Courts typically hold that Unfair and Deceptive Trade Practices Act (“UDTPA”) G.S. § 75-1-1, originally enacted for the purpose of consumer protection, does not apply to employer-employee disputes because the UDTPA requires the Plaintiff to prove that wrongful acts are “in or affecting commerce.” In most cases, employer-employee disputes fail this test, resulting in a generally-accepted “employment exemption” to the statute. In the recent case of Fusco v. Northpoint ERM, (2016 WL 164329) however, the court found that the “employment exemption” did not apply since no employer-employee relationship existed at the time of the alleged fraud.
The Plaintiffs, Daniel and Diane Fusco, alleged that they entered into an employment contract with Northpoint ERM, a software company, and went to work without pay for more than a year. The Fuscos claimed that Northpoint ERM had fraudulently promised them salaries, bonuses and stock options at a future date from “millions of dollars” in anticipated revenue from sales of its software product. The husband-and-wife team allegedly never received any compensation, despite having worked “well in excess of over 40 hours per week” according to the court filings. They sued Northpoint ERM claiming that their employer had induced them to enter into the employment agreement through the use of deliberate fraud.
Northpoint ERM moved to dismiss the suit on numerous grounds including the argument that the UDTPA “does not apply where an employer-employee relationship exists.” The court rejected this argument on the basis that the deception allegedly took place prior to the employment relationship. The court denied the Defendants’ Motion to Dismiss the claims.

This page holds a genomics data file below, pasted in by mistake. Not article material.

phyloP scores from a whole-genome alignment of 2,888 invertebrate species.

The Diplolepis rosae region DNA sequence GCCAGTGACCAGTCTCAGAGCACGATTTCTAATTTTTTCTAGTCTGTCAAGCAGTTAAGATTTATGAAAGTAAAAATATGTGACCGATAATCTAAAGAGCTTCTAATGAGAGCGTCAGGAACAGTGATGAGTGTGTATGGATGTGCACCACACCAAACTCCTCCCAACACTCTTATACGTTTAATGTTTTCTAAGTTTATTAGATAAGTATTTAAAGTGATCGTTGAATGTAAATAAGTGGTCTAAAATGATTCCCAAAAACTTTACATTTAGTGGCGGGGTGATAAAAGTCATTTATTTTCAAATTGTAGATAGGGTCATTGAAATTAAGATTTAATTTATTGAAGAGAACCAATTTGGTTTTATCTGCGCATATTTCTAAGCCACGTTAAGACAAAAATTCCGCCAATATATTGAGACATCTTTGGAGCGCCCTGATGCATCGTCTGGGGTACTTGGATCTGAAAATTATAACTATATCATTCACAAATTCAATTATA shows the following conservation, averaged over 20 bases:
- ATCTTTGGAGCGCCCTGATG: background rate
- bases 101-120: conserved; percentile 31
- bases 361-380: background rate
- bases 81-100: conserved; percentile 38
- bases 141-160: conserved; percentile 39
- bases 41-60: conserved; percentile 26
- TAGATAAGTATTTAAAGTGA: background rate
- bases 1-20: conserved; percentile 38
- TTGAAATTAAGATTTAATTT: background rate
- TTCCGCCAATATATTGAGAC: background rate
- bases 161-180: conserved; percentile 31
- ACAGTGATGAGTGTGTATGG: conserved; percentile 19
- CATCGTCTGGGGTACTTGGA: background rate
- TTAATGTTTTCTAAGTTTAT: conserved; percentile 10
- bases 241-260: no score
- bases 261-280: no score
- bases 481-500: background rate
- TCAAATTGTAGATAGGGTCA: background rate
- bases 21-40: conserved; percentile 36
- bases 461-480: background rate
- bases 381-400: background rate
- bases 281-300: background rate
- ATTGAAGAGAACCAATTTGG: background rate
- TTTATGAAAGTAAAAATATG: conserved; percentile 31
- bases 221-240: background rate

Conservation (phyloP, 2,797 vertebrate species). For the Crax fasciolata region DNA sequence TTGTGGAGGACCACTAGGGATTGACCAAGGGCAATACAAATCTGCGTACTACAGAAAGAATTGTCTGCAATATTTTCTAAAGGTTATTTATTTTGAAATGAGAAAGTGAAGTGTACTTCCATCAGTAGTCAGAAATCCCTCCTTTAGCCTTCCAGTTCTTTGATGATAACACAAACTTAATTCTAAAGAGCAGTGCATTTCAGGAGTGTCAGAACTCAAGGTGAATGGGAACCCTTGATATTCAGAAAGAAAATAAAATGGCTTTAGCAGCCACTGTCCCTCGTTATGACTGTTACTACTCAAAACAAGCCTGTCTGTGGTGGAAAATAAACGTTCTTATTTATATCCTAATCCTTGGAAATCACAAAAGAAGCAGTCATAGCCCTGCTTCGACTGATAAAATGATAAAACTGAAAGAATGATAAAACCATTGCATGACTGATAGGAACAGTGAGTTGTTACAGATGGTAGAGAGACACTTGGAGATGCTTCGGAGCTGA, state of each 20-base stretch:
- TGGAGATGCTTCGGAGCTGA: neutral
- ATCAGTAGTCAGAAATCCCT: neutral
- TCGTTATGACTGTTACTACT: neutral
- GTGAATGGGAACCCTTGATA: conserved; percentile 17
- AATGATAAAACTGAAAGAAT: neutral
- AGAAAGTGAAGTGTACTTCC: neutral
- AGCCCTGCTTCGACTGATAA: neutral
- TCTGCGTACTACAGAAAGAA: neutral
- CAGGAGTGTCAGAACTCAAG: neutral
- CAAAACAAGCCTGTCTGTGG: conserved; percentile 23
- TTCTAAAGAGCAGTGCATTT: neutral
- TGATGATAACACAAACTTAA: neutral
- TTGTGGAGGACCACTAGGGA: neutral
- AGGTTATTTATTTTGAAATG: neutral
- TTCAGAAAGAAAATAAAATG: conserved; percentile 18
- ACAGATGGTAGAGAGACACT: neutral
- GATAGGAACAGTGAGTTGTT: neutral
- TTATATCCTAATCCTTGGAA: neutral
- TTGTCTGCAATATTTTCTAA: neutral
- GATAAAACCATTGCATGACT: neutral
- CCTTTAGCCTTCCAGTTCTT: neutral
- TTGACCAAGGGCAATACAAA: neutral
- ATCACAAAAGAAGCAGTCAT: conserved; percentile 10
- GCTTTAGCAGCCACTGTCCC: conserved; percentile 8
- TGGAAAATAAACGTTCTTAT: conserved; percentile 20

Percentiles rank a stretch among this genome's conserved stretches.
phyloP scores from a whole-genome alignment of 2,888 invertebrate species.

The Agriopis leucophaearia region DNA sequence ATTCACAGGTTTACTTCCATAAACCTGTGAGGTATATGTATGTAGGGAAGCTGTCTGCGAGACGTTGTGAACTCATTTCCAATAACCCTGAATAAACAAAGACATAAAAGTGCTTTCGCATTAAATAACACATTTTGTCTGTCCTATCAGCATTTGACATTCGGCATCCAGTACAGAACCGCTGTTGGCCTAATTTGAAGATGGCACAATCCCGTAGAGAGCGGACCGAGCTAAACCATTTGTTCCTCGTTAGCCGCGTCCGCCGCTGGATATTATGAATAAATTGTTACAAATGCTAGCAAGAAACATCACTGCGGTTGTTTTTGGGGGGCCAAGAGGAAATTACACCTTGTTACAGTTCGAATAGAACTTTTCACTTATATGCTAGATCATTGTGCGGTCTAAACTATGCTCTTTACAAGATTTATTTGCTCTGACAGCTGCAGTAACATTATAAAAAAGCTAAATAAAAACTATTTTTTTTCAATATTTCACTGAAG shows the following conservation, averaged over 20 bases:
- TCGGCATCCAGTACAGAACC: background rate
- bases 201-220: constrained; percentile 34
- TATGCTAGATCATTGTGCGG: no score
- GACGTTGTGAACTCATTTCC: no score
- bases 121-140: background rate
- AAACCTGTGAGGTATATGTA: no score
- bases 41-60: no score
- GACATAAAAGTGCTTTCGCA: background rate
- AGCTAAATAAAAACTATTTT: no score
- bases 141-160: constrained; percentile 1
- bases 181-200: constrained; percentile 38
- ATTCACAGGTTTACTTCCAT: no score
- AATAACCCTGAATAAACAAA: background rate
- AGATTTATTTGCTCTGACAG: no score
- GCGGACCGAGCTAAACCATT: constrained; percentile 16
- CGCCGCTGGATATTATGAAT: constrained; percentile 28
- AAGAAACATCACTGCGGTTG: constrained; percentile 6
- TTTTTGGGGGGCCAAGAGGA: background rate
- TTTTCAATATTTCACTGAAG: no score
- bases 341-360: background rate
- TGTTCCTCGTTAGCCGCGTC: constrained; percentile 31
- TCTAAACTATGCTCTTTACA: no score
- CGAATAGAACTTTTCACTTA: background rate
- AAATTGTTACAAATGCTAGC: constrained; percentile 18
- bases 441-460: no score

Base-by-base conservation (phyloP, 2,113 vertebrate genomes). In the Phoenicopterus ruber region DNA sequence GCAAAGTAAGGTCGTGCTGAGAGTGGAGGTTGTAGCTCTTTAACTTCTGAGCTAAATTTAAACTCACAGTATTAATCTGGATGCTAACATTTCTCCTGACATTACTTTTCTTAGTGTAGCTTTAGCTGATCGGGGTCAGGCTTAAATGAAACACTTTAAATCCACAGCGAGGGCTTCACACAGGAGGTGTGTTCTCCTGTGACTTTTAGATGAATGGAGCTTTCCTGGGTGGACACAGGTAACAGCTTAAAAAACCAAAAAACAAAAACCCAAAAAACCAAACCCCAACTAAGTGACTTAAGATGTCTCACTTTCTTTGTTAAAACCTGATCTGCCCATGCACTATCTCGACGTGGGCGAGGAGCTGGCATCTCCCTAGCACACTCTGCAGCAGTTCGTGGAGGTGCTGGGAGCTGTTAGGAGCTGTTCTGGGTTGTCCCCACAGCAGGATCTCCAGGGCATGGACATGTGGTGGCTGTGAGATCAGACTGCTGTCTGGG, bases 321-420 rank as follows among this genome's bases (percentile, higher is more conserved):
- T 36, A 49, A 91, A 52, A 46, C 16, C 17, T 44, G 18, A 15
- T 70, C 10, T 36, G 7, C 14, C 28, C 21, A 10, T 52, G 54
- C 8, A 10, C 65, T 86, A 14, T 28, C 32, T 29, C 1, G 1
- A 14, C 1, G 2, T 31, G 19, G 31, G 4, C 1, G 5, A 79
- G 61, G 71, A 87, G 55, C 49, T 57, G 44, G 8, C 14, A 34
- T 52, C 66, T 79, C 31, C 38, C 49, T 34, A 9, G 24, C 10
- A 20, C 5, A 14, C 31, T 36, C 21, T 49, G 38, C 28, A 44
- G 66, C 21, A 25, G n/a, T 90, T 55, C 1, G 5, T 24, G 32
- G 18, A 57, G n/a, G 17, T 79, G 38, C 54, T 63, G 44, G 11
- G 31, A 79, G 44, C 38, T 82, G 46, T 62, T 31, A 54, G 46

The recent decision in Fusco is not the first of its kind. In the 2006 case of Mayes v. Moore, (419 F.Supp.2d 775) for instance, the court held that “Section 75–1.1 does not bar suits between employer and employee if the offending conduct occurred before or after the employment relationship’s existence.”
Can these rulings be construed to indicate that employees can expect a degree of protection from this Act? If an employee can make a plausible case that an employer induced them to enter into an employment agreement through fraud, UDTPA can come into play. Given that the Act provides treble damages as well as attorneys’ fees to a successful plaintiff, the application of UDTPA to workplace relationships is something that both employers and employees should be aware of.
If your company plans to offer nontraditional compensation packages such as straight equity shares, commission or other payments based purely on the business’s financial performance, additional protective measures may be necessary during the onboarding process in light of this and similar cases. Employment contracts with these types of compensation structures need to contain adequate disclosure of pertinent material facts sufficient to safeguard against possible future claims of fraud or deception.